As I wrote yesterday about some upcoming Rallying adventures, I get to work on some exciting projects. A recent one is the “Agile for Business” book which is being put together in an iterative and incremental manner. Bob Gower, who is spearheading the initiative, wrote a blog post last month about the background to the book.
Flow is the result of doing the thing right. It is the regular and smooth progress of work from its initial concept to its final consumption.
Work that progresses in large chunks, in a stop-start manner, does not have flow. It’s the work that progresses in small pieces, in a continuous manner, that ultimately creates the kind of flow your organization needs. By reducing completion time and enabling greater predictability and reliability, it’s this kind of work that builds trust and fosters creativity and innovation. Moreover, reducing utilization and creating spare capacity, sometimes referred to as slack, allows a greater ability to respond to changes and surprises. After all, we don’t run our servers at 100%, and we know how well traffic flows on a grid-locked road! This spare capacity is what gives us time to spend on continuous improvement and innovation.
Working on smaller and fewer pieces of work helps minimize delays and generate faster feedback. Think about a slow, sluggish cargo tanker compared to a fast and nippy speedboat. Further, balancing demand against capability, and not starting more work than you can complete, means that work isn’t left hanging around and depreciating. Imagine the pileup caused by trying to push a chain of paperclips across a table versus the smooth flow created by pulling them across.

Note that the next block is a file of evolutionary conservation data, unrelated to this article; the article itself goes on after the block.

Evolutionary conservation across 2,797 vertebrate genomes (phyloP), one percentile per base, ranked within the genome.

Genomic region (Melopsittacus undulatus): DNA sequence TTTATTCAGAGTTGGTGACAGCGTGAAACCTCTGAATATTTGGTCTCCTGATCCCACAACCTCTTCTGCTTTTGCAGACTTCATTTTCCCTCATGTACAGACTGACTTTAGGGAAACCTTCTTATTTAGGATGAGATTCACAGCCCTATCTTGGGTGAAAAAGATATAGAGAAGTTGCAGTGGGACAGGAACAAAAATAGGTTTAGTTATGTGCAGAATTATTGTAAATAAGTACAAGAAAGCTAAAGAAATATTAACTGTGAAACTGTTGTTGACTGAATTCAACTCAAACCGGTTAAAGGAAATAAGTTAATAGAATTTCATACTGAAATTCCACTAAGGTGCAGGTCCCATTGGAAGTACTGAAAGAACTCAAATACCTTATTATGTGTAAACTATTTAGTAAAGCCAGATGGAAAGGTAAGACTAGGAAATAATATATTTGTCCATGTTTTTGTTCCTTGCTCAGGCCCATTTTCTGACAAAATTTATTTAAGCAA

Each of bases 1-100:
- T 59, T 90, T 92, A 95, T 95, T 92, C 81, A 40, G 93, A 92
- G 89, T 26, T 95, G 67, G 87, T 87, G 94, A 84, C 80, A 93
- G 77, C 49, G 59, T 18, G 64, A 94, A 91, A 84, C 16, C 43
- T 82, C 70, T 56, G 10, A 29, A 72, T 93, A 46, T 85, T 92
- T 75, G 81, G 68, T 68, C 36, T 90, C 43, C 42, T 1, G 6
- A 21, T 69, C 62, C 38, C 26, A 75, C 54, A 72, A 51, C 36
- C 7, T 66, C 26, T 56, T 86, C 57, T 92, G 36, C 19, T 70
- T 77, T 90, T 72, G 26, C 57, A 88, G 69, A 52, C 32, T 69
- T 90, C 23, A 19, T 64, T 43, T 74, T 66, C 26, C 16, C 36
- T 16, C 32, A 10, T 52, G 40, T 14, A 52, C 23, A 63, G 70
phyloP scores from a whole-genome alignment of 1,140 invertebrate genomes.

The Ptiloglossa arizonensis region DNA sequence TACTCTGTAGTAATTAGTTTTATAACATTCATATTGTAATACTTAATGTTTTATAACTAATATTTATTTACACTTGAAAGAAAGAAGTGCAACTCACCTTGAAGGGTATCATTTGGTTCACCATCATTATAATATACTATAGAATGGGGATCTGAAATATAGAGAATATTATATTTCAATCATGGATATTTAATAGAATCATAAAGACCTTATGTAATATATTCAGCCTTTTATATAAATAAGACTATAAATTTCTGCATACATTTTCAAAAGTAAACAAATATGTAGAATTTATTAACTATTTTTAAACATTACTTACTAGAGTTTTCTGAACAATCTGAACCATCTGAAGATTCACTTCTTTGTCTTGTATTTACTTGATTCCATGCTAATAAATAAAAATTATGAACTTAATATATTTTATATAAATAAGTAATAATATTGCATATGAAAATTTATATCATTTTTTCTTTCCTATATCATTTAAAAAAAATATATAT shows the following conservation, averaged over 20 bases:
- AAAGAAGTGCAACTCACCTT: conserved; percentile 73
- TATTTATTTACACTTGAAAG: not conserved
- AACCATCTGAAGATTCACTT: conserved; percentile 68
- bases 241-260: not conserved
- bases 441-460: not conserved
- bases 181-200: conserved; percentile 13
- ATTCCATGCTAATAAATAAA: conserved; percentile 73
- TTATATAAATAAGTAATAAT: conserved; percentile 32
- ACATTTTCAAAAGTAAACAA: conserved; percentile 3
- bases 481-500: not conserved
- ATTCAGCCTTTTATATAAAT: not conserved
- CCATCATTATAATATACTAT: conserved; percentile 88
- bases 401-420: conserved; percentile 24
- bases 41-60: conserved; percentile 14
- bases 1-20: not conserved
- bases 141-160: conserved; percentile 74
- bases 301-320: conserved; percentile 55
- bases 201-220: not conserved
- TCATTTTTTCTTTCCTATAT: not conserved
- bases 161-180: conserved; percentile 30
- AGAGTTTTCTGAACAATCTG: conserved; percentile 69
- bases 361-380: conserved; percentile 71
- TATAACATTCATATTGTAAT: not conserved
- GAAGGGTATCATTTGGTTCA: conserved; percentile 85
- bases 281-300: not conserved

So how does an organization go about actually achieving flow? Focus on progressing and completing a smaller number of smaller pieces of work. Make that work, and its flow, visible in a physical shared place, and when work becomes blocked, encourage teams to resolve issues and concentrate on finishing it rather than starting something new. When aspects of the workflow are identified which mean that the work does not progress as quickly and smoothly as you would like, invest time in improving the workflow in order to develop future capability.
While this may appear to reduce the amount of time one is kept busy, it’s important to remember that busyness and productivity are not the same thing.
Measuring activity, in terms of utilization, will not create great results. Instead of focussing on the worker, focus on the work product, and measure work outcomes by things like throughput for productivity, lead-time for responsiveness, and due-date performance for reliability. These are all appropriate measures of flow.
Stop starting, and start finishing.